Free rides in the miniature German-made electric vehicles were being hawked across the street from Betabrand's Mission District headquarters. The premise was simple: walk up to the Yo/Smart pop-up promo station (sponsored by Mercedes-Benz), "Yo" @smartmission, and then scrunch your way into a two-seater and be driven across town.
"The main priority is to get people to drive the vehicle, and tapping into that Yo audience is a great way to do that," a spokesperson for Mercedes-Benz, the United States distributor of Smart cars, explained to TechCrunch. "We're giving 'Electricurious' San Franciscans the world's first-ever Yo-powered test ride."
While a line of cars were parked along Valencia Street, idly waiting for passengers that would never come, a Smart representative I spoke to insisted that you must download Yo and summon your ride through the app. "That's part of the promotion," she told me.
Of course, the event was a flop. People already have Uber and Lyft for on-demand rides, and the entire premise of walking to a glorified taxi stand undermines the promise of convenience that has fueled the growth of service apps. And for some reason, the media—presumably the only people in San Francisco interested in this stunt—were not welcome to participate.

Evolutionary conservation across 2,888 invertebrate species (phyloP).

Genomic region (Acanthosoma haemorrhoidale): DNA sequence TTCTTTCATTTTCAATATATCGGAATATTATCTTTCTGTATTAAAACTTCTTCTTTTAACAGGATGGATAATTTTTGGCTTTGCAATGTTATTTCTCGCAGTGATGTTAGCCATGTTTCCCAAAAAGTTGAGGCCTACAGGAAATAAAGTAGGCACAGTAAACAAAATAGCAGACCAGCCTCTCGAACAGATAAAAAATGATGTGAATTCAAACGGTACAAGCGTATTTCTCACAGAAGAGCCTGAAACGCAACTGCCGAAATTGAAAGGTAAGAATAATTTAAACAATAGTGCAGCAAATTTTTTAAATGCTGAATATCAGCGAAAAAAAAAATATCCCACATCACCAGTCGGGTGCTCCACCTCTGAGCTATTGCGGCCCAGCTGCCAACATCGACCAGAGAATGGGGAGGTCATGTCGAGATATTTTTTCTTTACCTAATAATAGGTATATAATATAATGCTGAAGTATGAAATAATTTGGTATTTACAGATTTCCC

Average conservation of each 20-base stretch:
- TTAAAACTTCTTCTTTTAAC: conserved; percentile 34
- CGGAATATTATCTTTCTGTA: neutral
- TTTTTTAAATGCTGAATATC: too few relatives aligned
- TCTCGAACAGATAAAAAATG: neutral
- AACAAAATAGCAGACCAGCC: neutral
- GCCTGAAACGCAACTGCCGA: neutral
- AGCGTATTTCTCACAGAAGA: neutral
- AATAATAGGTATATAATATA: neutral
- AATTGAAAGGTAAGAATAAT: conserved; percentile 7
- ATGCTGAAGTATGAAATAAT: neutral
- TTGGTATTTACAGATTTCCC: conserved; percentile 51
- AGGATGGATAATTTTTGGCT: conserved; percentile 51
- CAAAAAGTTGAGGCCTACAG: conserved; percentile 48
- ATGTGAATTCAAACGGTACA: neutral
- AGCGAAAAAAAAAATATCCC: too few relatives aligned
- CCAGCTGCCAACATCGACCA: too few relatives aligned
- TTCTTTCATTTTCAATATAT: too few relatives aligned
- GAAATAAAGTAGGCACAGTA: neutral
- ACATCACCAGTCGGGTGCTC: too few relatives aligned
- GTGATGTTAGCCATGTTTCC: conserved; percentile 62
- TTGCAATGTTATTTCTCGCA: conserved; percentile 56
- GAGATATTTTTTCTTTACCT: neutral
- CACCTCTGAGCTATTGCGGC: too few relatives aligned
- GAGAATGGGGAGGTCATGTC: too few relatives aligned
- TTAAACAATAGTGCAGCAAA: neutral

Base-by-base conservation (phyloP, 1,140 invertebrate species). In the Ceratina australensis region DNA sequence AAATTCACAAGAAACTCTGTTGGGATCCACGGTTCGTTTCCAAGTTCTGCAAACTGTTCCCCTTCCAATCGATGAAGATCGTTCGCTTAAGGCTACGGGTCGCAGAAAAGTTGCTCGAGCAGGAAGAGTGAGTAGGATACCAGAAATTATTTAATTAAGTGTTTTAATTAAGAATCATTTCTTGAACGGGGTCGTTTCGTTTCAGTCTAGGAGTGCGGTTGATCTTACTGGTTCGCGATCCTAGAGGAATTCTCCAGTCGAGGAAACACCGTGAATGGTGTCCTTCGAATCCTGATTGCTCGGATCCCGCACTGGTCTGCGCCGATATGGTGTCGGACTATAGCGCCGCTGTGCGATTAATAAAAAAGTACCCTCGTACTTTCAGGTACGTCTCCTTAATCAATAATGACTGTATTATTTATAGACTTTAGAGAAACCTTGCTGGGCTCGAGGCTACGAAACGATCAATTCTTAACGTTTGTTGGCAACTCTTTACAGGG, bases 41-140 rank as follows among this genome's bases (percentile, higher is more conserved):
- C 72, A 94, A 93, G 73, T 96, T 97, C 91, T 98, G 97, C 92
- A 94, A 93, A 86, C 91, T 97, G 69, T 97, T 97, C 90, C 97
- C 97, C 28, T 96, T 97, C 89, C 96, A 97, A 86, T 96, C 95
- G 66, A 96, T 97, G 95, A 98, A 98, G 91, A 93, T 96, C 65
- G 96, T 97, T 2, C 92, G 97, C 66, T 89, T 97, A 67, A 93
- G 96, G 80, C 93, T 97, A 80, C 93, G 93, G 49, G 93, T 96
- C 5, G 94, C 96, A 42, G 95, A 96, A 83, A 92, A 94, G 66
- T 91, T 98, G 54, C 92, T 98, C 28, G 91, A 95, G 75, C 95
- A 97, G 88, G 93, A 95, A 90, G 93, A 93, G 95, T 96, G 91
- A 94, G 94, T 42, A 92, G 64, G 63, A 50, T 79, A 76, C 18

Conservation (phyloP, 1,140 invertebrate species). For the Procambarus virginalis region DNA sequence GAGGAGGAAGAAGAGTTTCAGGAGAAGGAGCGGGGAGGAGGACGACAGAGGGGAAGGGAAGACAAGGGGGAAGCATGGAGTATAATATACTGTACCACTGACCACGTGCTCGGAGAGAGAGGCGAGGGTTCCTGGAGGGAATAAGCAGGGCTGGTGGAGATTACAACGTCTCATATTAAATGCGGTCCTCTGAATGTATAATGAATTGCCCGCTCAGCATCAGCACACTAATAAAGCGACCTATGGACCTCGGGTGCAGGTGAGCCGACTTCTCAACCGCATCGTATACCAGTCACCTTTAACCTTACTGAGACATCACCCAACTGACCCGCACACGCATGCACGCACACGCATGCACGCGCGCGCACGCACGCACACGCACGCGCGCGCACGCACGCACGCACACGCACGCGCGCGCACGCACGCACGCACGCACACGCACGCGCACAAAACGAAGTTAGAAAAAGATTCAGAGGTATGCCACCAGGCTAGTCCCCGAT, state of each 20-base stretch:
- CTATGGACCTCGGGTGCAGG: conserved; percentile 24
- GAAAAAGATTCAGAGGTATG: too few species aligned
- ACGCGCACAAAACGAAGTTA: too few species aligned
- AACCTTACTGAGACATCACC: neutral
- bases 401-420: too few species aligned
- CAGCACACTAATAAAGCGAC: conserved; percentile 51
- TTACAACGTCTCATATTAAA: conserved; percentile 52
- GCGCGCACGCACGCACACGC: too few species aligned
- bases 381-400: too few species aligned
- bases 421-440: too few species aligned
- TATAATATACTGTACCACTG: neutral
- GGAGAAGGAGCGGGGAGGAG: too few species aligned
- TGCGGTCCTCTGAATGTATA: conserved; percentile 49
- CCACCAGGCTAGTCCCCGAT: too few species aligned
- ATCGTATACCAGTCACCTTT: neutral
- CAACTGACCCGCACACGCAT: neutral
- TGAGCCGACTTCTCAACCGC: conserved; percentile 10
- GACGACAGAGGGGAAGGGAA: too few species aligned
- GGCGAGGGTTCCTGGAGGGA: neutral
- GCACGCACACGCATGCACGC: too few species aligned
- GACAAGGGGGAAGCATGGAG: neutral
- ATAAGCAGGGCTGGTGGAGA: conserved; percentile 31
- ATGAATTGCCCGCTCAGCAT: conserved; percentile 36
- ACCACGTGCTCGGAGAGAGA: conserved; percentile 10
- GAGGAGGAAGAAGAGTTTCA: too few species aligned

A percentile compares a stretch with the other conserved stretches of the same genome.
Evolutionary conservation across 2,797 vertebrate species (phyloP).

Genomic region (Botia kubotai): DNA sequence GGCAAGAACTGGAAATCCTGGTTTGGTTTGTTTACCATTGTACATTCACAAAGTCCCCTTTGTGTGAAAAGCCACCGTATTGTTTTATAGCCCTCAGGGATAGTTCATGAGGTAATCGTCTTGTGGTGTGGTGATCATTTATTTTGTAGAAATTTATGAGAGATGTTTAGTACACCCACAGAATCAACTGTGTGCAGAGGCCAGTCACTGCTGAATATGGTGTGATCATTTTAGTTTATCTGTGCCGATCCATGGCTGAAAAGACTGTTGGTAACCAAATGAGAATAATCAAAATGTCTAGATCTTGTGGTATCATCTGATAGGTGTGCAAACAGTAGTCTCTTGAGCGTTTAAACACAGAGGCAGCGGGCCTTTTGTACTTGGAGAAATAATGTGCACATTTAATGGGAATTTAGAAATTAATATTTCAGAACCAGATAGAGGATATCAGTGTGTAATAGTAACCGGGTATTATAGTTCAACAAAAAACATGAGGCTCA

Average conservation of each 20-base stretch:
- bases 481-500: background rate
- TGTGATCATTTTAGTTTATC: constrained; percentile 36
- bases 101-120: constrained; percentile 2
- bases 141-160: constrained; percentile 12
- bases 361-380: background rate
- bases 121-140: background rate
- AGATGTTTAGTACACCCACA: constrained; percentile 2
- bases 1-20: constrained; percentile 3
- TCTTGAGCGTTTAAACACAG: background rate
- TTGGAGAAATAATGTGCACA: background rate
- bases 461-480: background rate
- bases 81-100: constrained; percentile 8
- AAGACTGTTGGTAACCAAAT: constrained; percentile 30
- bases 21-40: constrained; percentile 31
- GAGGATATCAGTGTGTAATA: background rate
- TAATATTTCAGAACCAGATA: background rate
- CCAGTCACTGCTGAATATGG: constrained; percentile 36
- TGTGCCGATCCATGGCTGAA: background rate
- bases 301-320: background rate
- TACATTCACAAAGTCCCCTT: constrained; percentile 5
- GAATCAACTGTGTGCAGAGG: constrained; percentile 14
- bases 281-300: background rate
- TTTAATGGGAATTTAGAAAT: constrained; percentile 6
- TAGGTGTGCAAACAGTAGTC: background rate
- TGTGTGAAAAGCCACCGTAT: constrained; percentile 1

For the fifteen some odd minutes I hung around the area, the only people there were a film crew, Smart handlers, a man delivering fruit to a nearby restaurant, and a bored police officer tasked with protecting the scene.
Unfortunately for Smart, the company paid to bring a film crew out to document the brand synergy, hoping to shoot a commercial featuring excited Yo-users blasting around town in the easily-flippable car.
"Are you about to take a ride?!," one of the cinematographers asked me as I lurked about. "No, I'm just press," I responded.
He went back to filming the parked cars while a production script sat abandoned on the sidewalk. Like Yo, it was of little use to anybody.